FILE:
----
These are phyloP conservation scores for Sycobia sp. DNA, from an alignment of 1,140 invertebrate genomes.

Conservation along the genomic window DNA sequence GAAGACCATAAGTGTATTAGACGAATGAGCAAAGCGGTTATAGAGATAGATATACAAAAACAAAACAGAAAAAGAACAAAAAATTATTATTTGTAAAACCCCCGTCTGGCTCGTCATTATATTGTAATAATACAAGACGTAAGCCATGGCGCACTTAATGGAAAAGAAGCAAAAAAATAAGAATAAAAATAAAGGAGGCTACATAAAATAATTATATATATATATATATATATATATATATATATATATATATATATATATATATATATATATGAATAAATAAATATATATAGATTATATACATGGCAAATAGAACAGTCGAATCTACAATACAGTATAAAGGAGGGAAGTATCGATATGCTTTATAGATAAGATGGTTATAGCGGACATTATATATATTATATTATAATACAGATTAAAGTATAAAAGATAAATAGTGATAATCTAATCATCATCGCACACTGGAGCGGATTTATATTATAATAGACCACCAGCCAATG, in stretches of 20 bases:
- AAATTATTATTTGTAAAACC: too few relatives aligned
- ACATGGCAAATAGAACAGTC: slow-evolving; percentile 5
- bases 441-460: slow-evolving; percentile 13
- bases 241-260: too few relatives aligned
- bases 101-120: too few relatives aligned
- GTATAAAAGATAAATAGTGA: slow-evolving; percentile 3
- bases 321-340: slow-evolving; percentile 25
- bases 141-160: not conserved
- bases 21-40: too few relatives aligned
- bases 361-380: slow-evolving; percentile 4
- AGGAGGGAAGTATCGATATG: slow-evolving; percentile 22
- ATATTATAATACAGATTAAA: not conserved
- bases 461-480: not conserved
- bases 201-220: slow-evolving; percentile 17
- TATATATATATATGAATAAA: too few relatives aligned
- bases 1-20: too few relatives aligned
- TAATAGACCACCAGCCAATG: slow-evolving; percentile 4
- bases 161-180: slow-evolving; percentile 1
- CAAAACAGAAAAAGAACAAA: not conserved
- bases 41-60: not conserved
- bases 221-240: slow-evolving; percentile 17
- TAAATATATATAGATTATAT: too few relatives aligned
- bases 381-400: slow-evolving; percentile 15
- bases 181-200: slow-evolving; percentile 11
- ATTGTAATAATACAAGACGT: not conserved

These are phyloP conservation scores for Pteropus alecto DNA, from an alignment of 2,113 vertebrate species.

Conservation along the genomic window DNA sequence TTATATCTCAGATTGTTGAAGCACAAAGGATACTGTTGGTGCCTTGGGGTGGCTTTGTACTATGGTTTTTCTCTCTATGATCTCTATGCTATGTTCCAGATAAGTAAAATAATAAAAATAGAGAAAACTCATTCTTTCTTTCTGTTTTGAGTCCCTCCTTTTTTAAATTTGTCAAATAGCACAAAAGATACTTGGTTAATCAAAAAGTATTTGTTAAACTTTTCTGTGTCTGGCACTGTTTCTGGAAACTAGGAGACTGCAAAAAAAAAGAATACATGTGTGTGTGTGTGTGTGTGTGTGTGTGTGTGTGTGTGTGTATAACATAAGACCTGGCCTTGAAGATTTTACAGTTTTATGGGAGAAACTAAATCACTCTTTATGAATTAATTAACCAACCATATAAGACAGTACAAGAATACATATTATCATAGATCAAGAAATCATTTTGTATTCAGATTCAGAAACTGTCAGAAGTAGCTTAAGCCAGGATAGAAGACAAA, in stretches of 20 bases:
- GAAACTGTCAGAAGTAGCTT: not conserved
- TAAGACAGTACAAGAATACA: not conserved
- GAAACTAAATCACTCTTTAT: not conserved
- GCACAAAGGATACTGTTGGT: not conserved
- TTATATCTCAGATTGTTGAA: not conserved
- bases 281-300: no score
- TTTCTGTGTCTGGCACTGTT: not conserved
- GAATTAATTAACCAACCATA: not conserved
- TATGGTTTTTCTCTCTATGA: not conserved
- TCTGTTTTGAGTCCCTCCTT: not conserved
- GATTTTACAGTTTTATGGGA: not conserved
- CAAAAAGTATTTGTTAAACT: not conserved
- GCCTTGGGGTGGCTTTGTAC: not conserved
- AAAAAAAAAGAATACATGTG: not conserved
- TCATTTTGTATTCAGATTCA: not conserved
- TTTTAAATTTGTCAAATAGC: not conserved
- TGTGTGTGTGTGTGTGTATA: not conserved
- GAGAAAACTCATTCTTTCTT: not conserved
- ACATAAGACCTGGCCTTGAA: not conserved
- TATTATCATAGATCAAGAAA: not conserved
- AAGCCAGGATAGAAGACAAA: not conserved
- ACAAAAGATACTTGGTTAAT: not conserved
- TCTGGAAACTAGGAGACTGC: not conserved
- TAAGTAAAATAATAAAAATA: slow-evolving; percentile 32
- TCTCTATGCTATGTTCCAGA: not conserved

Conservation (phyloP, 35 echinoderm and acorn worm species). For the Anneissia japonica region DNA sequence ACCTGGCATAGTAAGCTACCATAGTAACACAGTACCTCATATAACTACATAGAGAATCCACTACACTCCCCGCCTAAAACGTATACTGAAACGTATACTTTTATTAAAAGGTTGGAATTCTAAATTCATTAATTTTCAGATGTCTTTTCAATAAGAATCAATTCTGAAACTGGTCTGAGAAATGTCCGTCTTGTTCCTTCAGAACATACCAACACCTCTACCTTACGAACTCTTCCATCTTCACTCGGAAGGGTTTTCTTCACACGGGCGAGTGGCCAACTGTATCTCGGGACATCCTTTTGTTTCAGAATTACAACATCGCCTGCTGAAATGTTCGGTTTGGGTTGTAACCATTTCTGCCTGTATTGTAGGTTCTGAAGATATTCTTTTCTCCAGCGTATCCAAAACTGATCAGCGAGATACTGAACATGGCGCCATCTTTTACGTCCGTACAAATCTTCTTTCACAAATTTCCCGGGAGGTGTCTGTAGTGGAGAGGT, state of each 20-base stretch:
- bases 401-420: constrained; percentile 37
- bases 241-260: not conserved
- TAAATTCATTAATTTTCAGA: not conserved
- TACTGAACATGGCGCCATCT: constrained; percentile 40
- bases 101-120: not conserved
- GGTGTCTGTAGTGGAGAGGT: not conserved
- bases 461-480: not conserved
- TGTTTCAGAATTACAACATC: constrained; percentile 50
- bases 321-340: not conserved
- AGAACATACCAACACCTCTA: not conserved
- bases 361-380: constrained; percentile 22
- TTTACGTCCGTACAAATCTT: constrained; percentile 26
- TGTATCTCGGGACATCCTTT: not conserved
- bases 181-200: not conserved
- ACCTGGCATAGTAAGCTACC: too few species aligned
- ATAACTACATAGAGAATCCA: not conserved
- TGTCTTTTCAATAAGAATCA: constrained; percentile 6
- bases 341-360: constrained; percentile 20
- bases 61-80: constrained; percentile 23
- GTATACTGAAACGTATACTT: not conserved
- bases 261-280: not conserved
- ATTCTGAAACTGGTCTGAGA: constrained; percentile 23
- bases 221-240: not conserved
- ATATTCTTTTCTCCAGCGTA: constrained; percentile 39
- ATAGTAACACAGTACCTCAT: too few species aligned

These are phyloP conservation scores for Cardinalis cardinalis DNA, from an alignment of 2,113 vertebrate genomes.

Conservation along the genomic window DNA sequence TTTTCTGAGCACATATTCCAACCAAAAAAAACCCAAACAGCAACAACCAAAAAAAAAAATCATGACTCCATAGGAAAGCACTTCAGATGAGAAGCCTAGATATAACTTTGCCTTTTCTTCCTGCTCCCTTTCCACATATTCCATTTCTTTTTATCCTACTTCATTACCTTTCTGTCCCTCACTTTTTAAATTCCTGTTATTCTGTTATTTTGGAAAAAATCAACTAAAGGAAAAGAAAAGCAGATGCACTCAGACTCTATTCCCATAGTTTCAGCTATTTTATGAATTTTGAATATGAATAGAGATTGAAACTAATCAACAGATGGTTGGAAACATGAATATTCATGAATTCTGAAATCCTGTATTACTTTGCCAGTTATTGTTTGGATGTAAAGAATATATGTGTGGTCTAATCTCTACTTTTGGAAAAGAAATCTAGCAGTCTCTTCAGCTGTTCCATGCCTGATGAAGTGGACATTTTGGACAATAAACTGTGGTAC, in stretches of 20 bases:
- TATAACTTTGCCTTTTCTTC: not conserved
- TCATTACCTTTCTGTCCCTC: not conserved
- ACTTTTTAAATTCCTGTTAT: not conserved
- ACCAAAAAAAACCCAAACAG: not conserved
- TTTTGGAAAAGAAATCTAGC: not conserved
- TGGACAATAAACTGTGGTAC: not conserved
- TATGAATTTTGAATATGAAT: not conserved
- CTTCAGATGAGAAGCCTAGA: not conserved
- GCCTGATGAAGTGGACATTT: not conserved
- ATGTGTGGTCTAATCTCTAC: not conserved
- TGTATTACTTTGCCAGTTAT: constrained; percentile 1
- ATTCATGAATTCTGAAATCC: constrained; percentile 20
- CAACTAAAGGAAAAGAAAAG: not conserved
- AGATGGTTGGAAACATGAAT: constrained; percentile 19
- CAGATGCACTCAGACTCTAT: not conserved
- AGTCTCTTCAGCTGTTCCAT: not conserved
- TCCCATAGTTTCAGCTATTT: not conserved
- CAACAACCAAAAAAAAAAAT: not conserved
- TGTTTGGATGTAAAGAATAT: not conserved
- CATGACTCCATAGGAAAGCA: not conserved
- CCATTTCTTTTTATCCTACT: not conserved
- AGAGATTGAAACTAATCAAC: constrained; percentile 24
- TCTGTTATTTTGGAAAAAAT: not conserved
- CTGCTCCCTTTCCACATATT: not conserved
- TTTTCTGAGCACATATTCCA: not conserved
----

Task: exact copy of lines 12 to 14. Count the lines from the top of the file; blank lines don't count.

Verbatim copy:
- bases 361-380: slow-evolving; percentile 4
- AGGAGGGAAGTATCGATATG: slow-evolving; percentile 22
- ATATTATAATACAGATTAAA: not conserved